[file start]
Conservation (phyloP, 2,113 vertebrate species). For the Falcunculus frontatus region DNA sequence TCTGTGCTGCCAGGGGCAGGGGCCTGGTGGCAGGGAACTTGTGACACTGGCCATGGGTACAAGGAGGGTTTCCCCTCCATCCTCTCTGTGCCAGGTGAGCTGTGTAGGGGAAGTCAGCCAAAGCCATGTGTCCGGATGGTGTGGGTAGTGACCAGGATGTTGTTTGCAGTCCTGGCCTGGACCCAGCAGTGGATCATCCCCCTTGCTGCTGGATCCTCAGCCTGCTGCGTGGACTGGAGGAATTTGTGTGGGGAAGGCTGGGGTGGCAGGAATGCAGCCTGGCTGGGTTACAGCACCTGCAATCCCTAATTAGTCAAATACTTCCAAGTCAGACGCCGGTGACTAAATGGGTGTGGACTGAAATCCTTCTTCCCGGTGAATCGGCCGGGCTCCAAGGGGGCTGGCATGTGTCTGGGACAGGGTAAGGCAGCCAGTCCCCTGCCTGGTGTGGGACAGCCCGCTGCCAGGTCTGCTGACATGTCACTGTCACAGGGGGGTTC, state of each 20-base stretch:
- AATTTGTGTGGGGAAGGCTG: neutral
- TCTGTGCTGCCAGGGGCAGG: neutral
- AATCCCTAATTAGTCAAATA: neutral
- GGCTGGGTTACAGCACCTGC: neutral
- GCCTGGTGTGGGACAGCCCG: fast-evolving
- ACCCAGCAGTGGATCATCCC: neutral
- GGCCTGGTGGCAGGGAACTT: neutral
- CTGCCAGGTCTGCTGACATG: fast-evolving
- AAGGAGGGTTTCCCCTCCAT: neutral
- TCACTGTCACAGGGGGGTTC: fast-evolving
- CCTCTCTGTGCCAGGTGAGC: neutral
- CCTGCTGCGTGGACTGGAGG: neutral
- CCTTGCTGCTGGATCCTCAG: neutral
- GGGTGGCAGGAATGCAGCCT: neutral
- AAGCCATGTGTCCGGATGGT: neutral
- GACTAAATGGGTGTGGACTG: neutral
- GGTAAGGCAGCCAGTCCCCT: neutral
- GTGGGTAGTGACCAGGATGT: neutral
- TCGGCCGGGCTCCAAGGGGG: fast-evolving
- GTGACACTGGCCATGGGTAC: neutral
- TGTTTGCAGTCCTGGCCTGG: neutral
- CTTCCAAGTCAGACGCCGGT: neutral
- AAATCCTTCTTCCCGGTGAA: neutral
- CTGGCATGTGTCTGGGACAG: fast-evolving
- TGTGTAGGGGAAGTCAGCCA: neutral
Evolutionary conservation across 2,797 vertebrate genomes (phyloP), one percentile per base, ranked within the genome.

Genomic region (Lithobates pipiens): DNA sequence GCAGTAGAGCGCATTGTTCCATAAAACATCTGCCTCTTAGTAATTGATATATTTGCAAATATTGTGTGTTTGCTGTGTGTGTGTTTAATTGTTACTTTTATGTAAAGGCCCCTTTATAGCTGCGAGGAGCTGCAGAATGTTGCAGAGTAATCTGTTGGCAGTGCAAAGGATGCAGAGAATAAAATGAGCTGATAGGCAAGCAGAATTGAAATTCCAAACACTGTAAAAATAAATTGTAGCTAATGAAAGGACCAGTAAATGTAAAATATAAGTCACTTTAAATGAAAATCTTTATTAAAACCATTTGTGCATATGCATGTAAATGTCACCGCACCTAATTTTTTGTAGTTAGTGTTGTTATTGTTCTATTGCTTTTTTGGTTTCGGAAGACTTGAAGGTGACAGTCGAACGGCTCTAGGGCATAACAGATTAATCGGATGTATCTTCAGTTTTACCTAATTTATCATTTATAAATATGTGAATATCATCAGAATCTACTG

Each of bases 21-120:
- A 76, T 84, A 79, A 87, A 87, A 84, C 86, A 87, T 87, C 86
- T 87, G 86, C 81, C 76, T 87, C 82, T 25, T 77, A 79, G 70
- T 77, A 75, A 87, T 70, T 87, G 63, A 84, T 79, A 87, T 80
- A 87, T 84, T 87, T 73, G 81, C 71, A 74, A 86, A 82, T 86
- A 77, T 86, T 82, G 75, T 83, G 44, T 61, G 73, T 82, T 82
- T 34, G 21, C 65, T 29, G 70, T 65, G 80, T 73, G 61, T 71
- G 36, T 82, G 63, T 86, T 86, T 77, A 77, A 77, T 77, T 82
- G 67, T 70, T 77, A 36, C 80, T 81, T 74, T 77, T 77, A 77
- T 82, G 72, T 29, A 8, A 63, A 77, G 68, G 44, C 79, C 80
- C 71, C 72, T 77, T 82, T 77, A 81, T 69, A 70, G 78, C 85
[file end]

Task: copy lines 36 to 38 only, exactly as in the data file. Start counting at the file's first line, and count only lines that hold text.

- G 36, T 82, G 63, T 86, T 86, T 77, A 77, A 77, T 77, T 82
- G 67, T 70, T 77, A 36, C 80, T 81, T 74, T 77, T 77, A 77
- T 82, G 72, T 29, A 8, A 63, A 77, G 68, G 44, C 79, C 80